Dr. Robert Newton, an internationally known expert on strength and power training from Australia, gave a interesting presentation. He discussed strength and power in sport, and the importance of getting athletes strong.
He told us how he predicted that Australia would have a poor performance in the 2012 Olympics in London 5 months before the games, which did not make him popular in Australia. Unfortunately he was correct. He saw a trend in Australian elite sport of less emphasis on strength and power and felt that this would have dire consequences.
We test the Austrian ski team at the University of Innsbruck with a repeated loaded jump test. Women perform counter movement jumps with a barbell equivalent to 20% of body weight. So a 60 kg woman will jump with a 12 kg bar. A couple of years ago I noticed that the women were producing more power during this test. I talked to the conditioning coach and he told me that they were doing little or no strength endurance work in the gym and concentrating on maximal strength and power work. I had been preaching this for a while, and was glad to hear that the skiers were training more for strength and power. Their strength endurance training was almost exclusively done with ski training on snow.
In the past they had done much strength endurance work in the weight room. I have a philosophical problem with power athletes (skiing is in my mind a power sport) doing strength endurance work with weights when their maximal strength levels are not optimal.
Strength endurance is an important quality which ski racers need, this cannot be disputed. The shortest alpine ski event is slalom, with races sometimes just over a minute for women. The longest women's race is approximately 2 minutes, usually the downhill in Cortina. So anaerobic fitness and the ability to maintain power over 1 to 2 minutes is critical.
But if an athlete is weak, training for strength endurance is counterproductive. Get strong, then train to extend this strength, or improve your work capacity. If you are weak and train to extend your poor strength over a longer period of time, you are simply extending a poor performance. Get stronger first, then train to maintain this strength over the period you need for your sport. Seems pretty logical to me.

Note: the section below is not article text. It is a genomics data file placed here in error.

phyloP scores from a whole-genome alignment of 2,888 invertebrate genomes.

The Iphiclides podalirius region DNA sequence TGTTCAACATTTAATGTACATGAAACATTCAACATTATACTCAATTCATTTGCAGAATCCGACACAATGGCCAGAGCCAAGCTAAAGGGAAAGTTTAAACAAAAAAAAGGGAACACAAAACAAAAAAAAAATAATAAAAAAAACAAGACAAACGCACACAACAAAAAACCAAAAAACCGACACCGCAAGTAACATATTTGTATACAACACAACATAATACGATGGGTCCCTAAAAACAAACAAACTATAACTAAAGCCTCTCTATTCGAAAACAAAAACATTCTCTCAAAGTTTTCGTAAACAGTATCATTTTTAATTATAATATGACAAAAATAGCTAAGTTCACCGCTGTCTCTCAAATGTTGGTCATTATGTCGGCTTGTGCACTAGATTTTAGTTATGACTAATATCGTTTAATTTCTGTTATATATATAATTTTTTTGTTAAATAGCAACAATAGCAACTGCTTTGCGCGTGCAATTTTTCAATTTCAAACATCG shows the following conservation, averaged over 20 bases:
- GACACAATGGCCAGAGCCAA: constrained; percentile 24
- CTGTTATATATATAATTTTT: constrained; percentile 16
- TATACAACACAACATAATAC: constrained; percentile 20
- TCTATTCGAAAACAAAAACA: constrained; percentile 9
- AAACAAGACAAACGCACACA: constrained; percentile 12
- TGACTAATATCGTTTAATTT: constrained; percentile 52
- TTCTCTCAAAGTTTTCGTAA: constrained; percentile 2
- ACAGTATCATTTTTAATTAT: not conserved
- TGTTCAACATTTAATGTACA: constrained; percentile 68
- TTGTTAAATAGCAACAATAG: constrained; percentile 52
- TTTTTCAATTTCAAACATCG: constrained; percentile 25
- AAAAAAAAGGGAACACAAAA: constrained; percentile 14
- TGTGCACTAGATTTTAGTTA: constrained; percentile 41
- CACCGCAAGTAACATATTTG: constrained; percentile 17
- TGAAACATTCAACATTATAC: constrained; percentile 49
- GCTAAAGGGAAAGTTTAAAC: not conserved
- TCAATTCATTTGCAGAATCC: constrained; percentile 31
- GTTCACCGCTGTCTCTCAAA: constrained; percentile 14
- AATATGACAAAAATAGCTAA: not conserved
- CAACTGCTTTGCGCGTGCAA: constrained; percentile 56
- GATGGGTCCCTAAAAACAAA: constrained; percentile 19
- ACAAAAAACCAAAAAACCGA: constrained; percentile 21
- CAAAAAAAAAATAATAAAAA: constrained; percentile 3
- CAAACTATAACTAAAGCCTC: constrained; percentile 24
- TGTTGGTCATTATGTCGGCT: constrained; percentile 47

In the case of power athletes who have little or no need for strength endurance and want to express force in a short period of time, maximal strength should also be emphasized. Some sport movements are so fast or so powerful that they cannot be simulated in a weight room. Charlie Francis, the coach of Ben Johnson ( and many other very fast athletes) believed that the power produced in the hip joint by a world class sprinter on the track could not be duplicated in the weight room. The joint angular velocities were simply too high. With Ben he used heavy squats (600 lbs for 6 reps) to become more powerful on the track. Ben also benched over 400 lbs at a body weight of 175 lbs.
If a power athlete is weak and is performing power work in the gym, they may be wasting time. Get strong first, then get powerful.
Mark Rippetoe wrote an interesting article in t-nation about the state of strength and conditioning coaching and how more emphasis needs to be put on maximal strength.
He explained the relationship between maximal strength and power.
P = F x v. P is power, F is force and v is velocity.
He basically said that if I can improve my ability to produce force, I will be more powerful.
Maximal strength is THE basic strength quality for all other expressions of strength, including power and strength endurance. Get strong and get better.
I am obviously simplifying things here, but I write more about the philosophy of training, and leave the "how" to others who do a great job of presenting and describing programs on a number of platforms on the net.
I could discuss the use of plyometrics in the program, and when to integrate power and/or strength endurance into the strength program, but I believe that many athletes (yes, elite athletes) could improve performance simply by getting stronger.
I am NOT taking the stand of some STRENGTH and conditioning coaches who concentrate solely on strength. There are many ways to make an athlete better - improving speed, flexibility, agility, etc., without weights. And the coach has to ensure that the strength program is having no negative effects on more important aspects of the athlete's performance.
There are examples of very powerful athletes who did little or no weight training. Carl Lewis is perhaps the most prominent example, and Obadele Thompson (9.87 100m, 19.97 200m) was described by Dan Pfaff as having "an iron allergy".
There are always exceptions. But in general if you can get an athlete stronger without interfering with their technical and tactical training, you will improve performance. So lose your iron allergy and get better by getting stronger.